When the core became massive enough, it imploded. Neutrons and neutrinos were created, but the collapse was stopped by something known as neutron degeneracy — in effect, the inability to push the neutrons any closer together. This was enough to push the implosion back out, creating a shock wave that expanded out from the star’s core. Material surrounding the core of the star was thrown off by the shock wave.

The neutrinos that arrived at Earth before the light from supernova 1987A got here because of their slippery nature. They were created as the core collapsed and were able to storm through the outer layers of the dying star, dispersing some of the energy and getting a head start on the light.

This supernova corresponds lovely with Einstein, thats why most think its an error what the CERN/OPERA experiment shows us. The funny thing is that they dont really know how they came to a result that shows neutrinos apparently exceeding the speed of light. They are not drawing any conclusions in this article and are simply providing the finding and the methods used to obtain the finding. They are trying to find where there could be errors in their measurements.

They do not claim that the neutrinos are actually exceeding the speed of light, only that the measurements to date show something unexpected. They are reaching out to the high-energy physics community to improve the experiment and data analysis. They are not looking to fundamentally change physics but to ensure that they are producing sound data.

So what they are really doing is crowd sourcing the results and saying prove us wrong.

14. Some good links on the matter.

http://www.scientificamerican.com/ar...trino-frontier
http://www.scientificamerican.com/ar...ound-to-travel
http://blogs.scientificamerican.com/...rything-to-me/
http://www.scientificamerican.com/ar...=ftl-neutrinos
http://www.wired.com/wiredscience/20...er-than-light/

This blog is points out that the instruments that actually measured the neutrinos said that the neutrinos came almost 1000 nanoseks later then speed of light, the guys actually had to do a shit load of mathematics to compensate for the lag in the system. After all the correction they said the numbers had a 7.4 nanoseconds worth of error

These neutrinos then pass through more than 700 km of Earth before arriving in the neutrino detector. This distance, they claim (with justification), is so well-measured that the uncertainty in it is just 0.20 meters! Over the three years the OPERA experiment has been running, they've finally managed to collect around 16,000 neutrinos, which is a mind-bogglingly small percent -- something like 10-14 % -- of the neutrinos created!

http://scienceblogs.com/startswithab...elves_with.php

http://boards.straightdope.com/sdmb/...d.php?t=625273

But this is not the first time we have measured neutrinos being faster then light. We have just always thought is was an error somewhere...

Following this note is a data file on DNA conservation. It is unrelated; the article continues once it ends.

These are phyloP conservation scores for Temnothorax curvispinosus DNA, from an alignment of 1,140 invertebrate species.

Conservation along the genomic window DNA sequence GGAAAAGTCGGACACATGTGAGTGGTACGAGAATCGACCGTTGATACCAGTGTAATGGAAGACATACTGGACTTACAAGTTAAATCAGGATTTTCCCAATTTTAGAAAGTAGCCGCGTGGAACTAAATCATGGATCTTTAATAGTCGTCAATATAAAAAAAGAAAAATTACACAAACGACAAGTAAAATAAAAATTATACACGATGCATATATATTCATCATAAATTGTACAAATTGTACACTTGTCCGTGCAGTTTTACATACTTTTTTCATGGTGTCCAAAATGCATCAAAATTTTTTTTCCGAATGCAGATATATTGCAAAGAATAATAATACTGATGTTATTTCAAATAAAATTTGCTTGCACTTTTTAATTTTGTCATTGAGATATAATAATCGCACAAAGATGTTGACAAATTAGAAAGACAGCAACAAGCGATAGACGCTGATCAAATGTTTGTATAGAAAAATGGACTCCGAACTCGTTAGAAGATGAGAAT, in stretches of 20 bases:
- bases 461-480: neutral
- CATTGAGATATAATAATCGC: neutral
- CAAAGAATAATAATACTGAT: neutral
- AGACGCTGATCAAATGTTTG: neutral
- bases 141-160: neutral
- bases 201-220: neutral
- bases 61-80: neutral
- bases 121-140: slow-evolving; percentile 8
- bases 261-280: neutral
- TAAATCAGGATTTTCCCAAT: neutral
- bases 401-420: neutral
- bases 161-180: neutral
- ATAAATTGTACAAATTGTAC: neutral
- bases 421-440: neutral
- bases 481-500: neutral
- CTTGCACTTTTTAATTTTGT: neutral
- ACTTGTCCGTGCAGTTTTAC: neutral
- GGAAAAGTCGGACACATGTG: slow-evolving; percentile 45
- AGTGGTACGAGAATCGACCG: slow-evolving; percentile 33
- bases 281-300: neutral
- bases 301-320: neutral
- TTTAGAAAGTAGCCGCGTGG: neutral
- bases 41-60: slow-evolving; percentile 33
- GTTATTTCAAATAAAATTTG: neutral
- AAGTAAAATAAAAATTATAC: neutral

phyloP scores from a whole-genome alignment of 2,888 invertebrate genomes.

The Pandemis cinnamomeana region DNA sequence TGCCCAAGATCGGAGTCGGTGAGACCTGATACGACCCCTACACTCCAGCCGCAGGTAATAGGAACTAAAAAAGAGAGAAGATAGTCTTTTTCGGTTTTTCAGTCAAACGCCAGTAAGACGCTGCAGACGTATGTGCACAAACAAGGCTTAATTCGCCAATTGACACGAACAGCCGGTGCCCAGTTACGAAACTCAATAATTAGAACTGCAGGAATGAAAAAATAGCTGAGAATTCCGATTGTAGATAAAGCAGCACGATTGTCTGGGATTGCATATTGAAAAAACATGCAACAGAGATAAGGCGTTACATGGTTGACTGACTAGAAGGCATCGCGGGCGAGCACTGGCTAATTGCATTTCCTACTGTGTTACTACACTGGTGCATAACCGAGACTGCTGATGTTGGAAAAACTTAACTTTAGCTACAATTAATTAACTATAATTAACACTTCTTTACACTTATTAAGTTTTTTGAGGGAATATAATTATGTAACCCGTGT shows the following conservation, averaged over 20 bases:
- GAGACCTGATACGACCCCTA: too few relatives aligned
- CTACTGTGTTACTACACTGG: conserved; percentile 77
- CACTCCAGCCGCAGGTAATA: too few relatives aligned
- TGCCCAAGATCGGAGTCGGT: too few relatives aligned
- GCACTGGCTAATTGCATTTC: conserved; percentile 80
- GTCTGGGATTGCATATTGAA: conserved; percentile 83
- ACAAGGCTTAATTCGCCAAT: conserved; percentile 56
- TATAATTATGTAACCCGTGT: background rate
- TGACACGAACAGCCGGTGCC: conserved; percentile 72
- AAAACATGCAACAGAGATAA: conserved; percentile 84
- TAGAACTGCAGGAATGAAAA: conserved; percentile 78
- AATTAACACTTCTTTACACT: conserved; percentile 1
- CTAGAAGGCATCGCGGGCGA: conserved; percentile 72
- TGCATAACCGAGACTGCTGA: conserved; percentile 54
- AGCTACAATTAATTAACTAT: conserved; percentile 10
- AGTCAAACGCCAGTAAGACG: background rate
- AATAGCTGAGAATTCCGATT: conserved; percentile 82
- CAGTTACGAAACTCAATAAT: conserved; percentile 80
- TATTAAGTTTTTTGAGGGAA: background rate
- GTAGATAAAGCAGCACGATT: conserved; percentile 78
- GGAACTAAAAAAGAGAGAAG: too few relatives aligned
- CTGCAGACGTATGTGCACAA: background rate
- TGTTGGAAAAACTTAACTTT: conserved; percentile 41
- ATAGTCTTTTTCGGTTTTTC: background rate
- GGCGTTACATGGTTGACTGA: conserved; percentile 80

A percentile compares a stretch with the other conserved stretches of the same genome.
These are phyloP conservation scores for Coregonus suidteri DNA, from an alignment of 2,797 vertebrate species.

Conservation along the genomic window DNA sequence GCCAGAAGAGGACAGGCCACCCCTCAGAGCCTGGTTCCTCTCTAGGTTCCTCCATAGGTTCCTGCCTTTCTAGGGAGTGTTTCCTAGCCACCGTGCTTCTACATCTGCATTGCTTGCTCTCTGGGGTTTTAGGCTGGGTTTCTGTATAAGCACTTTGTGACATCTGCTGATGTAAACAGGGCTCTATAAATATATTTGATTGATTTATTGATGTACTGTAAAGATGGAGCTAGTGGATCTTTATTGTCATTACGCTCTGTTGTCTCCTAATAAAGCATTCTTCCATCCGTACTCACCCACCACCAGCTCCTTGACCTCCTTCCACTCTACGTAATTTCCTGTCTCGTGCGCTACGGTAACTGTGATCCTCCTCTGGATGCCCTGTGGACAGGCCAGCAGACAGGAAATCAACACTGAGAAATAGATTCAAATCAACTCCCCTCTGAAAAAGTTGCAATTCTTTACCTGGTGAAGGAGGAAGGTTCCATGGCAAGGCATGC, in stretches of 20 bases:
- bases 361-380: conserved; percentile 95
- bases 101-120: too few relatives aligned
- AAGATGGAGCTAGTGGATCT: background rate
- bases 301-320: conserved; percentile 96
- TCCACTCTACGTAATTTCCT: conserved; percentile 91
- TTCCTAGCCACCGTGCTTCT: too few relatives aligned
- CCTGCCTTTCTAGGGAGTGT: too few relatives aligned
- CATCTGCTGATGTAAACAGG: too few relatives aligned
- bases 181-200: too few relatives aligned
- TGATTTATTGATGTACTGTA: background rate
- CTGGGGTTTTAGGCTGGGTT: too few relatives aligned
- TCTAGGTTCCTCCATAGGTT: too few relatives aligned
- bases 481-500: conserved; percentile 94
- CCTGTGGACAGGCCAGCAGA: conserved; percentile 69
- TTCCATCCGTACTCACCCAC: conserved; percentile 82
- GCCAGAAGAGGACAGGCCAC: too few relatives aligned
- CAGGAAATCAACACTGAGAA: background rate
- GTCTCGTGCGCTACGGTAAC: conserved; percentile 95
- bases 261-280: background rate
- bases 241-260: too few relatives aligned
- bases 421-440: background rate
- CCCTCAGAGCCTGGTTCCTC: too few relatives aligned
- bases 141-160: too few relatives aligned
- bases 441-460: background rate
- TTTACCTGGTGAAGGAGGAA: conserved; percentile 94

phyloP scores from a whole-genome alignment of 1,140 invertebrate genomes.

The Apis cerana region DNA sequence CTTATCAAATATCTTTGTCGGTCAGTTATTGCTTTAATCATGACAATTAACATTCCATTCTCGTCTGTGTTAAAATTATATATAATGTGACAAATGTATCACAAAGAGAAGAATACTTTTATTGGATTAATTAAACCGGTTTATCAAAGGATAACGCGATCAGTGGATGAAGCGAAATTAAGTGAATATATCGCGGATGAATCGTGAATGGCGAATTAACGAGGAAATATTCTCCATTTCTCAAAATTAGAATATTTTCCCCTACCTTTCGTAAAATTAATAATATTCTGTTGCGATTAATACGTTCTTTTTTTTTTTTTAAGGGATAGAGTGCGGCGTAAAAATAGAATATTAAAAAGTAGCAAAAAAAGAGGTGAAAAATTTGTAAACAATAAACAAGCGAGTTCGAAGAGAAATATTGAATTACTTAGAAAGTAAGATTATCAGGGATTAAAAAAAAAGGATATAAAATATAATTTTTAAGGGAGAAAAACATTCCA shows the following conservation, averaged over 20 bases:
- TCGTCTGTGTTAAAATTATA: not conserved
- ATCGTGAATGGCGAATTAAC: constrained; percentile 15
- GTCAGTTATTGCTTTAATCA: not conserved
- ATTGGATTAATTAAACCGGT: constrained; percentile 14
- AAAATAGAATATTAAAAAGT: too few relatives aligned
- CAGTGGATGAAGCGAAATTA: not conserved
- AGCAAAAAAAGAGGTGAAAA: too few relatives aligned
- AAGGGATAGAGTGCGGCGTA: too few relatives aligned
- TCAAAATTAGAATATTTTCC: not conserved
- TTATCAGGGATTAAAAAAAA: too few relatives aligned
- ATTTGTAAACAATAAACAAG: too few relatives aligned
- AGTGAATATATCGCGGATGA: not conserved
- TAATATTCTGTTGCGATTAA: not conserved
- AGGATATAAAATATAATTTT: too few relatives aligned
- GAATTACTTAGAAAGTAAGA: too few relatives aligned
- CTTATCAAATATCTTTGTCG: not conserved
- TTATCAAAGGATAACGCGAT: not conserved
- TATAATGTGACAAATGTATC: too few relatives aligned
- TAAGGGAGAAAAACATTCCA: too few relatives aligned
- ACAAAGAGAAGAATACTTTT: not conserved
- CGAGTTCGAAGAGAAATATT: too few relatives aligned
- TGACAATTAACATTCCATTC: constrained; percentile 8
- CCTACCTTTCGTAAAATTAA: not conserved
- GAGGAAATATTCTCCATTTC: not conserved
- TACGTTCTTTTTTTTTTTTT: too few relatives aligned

We feel this must encourage particularly severe scrutiny of the OPERA result. On the other side, we notice that the OPERA result is reasonably consistent with $\mu$-neutrino-speed data previously obtained at FERMILAB, reported in papers of 2007 and 1979. And it is intriguing that these FERMILAB79 and FERMILAB07 results, when combined with the new OPERA result, in principle provide a window on $\mu$-neutrino speeds at different energies broad enough to compare alternative phenomenological models.
http://arxiv.org/abs/1109.5172

Some real heavy reading for those who want to delve into the hardcore stuff.

http://arxiv.org/PS_cache/arxiv/pdf/...109.5172v2.pdf
http://arxiv.org/ftp/arxiv/papers/1109/1109.4897.pdf
http://cdsweb.cern.ch/record/1384486

15. The Truth Wears Off

Is there something wrong with the scientific method?

On September 18, 2007, a few dozen neuroscientists, psychiatrists, and drug-company executives gathered in a hotel conference room in Brussels to hear some startling news. It had to do with a class of drugs known as atypical or second-generation antipsychotics, which came on the market in the early nineties. The drugs, sold under brand names such as Abilify, Seroquel, and Zyprexa, had been tested on schizophrenics in several large clinical trials, all of which had demonstrated a dramatic decrease in the subjects’ psychiatric symptoms. As a result, second-generation antipsychotics had become one of the fastest-growing and most profitable pharmaceutical classes. By 2001, Eli Lilly’s Zyprexa was generating more revenue than Prozac. It remains the company’s top-selling drug.
But the data presented at the Brussels meeting made it clear that something strange was happening: the therapeutic power of the drugs appeared to be steadily waning. A recent study showed an effect that was less than half of that documented in the first trials, in the early nineteen-nineties. Many researchers began to argue that the expensive pharmaceuticals weren’t any better than first-generation antipsychotics, which have been in use since the fifties. “In fact, sometimes they now look even worse,” John Davis, a professor of psychiatry at the University of Illinois at Chicago, told me.